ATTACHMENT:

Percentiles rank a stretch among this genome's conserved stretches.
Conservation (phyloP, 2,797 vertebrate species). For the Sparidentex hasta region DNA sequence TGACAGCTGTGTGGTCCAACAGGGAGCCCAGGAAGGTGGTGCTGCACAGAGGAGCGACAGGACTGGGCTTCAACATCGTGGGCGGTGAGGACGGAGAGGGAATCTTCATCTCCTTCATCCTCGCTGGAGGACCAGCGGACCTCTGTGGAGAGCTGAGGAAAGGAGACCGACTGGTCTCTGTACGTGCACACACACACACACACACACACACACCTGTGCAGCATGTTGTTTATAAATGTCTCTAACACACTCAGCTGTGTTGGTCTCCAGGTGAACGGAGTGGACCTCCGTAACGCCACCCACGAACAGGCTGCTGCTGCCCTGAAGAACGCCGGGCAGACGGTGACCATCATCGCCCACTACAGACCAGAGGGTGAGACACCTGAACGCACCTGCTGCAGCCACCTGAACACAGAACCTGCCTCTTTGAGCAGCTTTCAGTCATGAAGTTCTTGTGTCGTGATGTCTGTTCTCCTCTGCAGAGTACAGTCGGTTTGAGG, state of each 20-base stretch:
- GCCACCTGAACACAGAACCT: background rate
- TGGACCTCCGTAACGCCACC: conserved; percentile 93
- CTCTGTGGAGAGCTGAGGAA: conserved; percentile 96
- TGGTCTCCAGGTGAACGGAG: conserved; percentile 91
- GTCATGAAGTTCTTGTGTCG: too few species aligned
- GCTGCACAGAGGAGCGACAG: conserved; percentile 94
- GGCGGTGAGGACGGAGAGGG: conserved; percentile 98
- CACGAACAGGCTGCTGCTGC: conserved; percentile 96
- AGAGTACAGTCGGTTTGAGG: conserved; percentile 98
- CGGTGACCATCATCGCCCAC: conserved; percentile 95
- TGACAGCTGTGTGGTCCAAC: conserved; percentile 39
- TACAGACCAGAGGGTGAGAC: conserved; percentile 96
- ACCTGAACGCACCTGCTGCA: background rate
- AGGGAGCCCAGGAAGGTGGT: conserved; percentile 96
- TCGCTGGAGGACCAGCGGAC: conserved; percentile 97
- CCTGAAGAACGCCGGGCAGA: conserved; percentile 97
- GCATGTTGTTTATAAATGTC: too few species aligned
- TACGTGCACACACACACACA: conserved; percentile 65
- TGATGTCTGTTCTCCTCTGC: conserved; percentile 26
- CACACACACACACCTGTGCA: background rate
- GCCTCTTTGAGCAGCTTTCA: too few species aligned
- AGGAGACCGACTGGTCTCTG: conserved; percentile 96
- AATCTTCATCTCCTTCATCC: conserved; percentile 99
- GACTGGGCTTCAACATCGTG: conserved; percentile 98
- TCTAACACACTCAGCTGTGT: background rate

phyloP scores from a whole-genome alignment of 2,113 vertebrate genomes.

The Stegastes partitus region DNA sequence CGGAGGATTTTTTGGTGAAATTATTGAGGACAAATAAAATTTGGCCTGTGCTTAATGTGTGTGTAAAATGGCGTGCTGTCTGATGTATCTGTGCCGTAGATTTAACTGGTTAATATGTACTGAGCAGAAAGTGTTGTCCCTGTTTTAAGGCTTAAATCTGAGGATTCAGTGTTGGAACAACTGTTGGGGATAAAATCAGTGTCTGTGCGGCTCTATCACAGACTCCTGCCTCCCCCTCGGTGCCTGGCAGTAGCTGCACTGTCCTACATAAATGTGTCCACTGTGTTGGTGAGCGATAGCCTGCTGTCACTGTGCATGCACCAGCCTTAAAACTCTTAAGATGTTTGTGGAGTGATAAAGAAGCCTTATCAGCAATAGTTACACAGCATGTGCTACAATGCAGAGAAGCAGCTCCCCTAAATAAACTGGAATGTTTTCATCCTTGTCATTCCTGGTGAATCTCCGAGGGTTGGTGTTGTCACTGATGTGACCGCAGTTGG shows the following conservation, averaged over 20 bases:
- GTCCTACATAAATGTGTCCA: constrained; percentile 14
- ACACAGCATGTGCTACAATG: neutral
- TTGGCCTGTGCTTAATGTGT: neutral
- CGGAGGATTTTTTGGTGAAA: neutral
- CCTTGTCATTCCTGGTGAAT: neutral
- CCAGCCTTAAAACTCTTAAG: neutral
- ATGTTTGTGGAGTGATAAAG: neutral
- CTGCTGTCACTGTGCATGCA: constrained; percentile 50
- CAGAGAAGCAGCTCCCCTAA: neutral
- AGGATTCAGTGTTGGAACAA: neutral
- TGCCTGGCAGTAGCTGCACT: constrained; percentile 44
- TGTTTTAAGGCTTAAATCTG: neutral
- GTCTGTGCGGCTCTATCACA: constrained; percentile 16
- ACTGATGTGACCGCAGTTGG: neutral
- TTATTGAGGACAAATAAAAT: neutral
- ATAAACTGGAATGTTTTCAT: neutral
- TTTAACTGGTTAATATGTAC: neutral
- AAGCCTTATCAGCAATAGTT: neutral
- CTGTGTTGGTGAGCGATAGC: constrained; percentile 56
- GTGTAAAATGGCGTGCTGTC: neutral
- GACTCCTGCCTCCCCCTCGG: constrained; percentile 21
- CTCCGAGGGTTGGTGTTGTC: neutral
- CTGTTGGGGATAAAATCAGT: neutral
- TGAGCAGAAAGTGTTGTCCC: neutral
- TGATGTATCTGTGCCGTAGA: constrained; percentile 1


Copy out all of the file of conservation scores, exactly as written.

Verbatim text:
Percentiles rank a stretch among this genome's conserved stretches.
Conservation (phyloP, 2,797 vertebrate species). For the Sparidentex hasta region DNA sequence TGACAGCTGTGTGGTCCAACAGGGAGCCCAGGAAGGTGGTGCTGCACAGAGGAGCGACAGGACTGGGCTTCAACATCGTGGGCGGTGAGGACGGAGAGGGAATCTTCATCTCCTTCATCCTCGCTGGAGGACCAGCGGACCTCTGTGGAGAGCTGAGGAAAGGAGACCGACTGGTCTCTGTACGTGCACACACACACACACACACACACACACCTGTGCAGCATGTTGTTTATAAATGTCTCTAACACACTCAGCTGTGTTGGTCTCCAGGTGAACGGAGTGGACCTCCGTAACGCCACCCACGAACAGGCTGCTGCTGCCCTGAAGAACGCCGGGCAGACGGTGACCATCATCGCCCACTACAGACCAGAGGGTGAGACACCTGAACGCACCTGCTGCAGCCACCTGAACACAGAACCTGCCTCTTTGAGCAGCTTTCAGTCATGAAGTTCTTGTGTCGTGATGTCTGTTCTCCTCTGCAGAGTACAGTCGGTTTGAGG, state of each 20-base stretch:
- GCCACCTGAACACAGAACCT: background rate
- TGGACCTCCGTAACGCCACC: conserved; percentile 93
- CTCTGTGGAGAGCTGAGGAA: conserved; percentile 96
- TGGTCTCCAGGTGAACGGAG: conserved; percentile 91
- GTCATGAAGTTCTTGTGTCG: too few species aligned
- GCTGCACAGAGGAGCGACAG: conserved; percentile 94
- GGCGGTGAGGACGGAGAGGG: conserved; percentile 98
- CACGAACAGGCTGCTGCTGC: conserved; percentile 96
- AGAGTACAGTCGGTTTGAGG: conserved; percentile 98
- CGGTGACCATCATCGCCCAC: conserved; percentile 95
- TGACAGCTGTGTGGTCCAAC: conserved; percentile 39
- TACAGACCAGAGGGTGAGAC: conserved; percentile 96
- ACCTGAACGCACCTGCTGCA: background rate
- AGGGAGCCCAGGAAGGTGGT: conserved; percentile 96
- TCGCTGGAGGACCAGCGGAC: conserved; percentile 97
- CCTGAAGAACGCCGGGCAGA: conserved; percentile 97
- GCATGTTGTTTATAAATGTC: too few species aligned
- TACGTGCACACACACACACA: conserved; percentile 65
- TGATGTCTGTTCTCCTCTGC: conserved; percentile 26
- CACACACACACACCTGTGCA: background rate
- GCCTCTTTGAGCAGCTTTCA: too few species aligned
- AGGAGACCGACTGGTCTCTG: conserved; percentile 96
- AATCTTCATCTCCTTCATCC: conserved; percentile 99
- GACTGGGCTTCAACATCGTG: conserved; percentile 98
- TCTAACACACTCAGCTGTGT: background rate

phyloP scores from a whole-genome alignment of 2,113 vertebrate genomes.

The Stegastes partitus region DNA sequence CGGAGGATTTTTTGGTGAAATTATTGAGGACAAATAAAATTTGGCCTGTGCTTAATGTGTGTGTAAAATGGCGTGCTGTCTGATGTATCTGTGCCGTAGATTTAACTGGTTAATATGTACTGAGCAGAAAGTGTTGTCCCTGTTTTAAGGCTTAAATCTGAGGATTCAGTGTTGGAACAACTGTTGGGGATAAAATCAGTGTCTGTGCGGCTCTATCACAGACTCCTGCCTCCCCCTCGGTGCCTGGCAGTAGCTGCACTGTCCTACATAAATGTGTCCACTGTGTTGGTGAGCGATAGCCTGCTGTCACTGTGCATGCACCAGCCTTAAAACTCTTAAGATGTTTGTGGAGTGATAAAGAAGCCTTATCAGCAATAGTTACACAGCATGTGCTACAATGCAGAGAAGCAGCTCCCCTAAATAAACTGGAATGTTTTCATCCTTGTCATTCCTGGTGAATCTCCGAGGGTTGGTGTTGTCACTGATGTGACCGCAGTTGG shows the following conservation, averaged over 20 bases:
- GTCCTACATAAATGTGTCCA: constrained; percentile 14
- ACACAGCATGTGCTACAATG: neutral
- TTGGCCTGTGCTTAATGTGT: neutral
- CGGAGGATTTTTTGGTGAAA: neutral
- CCTTGTCATTCCTGGTGAAT: neutral
- CCAGCCTTAAAACTCTTAAG: neutral
- ATGTTTGTGGAGTGATAAAG: neutral
- CTGCTGTCACTGTGCATGCA: constrained; percentile 50
- CAGAGAAGCAGCTCCCCTAA: neutral
- AGGATTCAGTGTTGGAACAA: neutral
- TGCCTGGCAGTAGCTGCACT: constrained; percentile 44
- TGTTTTAAGGCTTAAATCTG: neutral
- GTCTGTGCGGCTCTATCACA: constrained; percentile 16
- ACTGATGTGACCGCAGTTGG: neutral
- TTATTGAGGACAAATAAAAT: neutral
- ATAAACTGGAATGTTTTCAT: neutral
- TTTAACTGGTTAATATGTAC: neutral
- AAGCCTTATCAGCAATAGTT: neutral
- CTGTGTTGGTGAGCGATAGC: constrained; percentile 56
- GTGTAAAATGGCGTGCTGTC: neutral
- GACTCCTGCCTCCCCCTCGG: constrained; percentile 21
- CTCCGAGGGTTGGTGTTGTC: neutral
- CTGTTGGGGATAAAATCAGT: neutral
- TGAGCAGAAAGTGTTGTCCC: neutral
- TGATGTATCTGTGCCGTAGA: constrained; percentile 1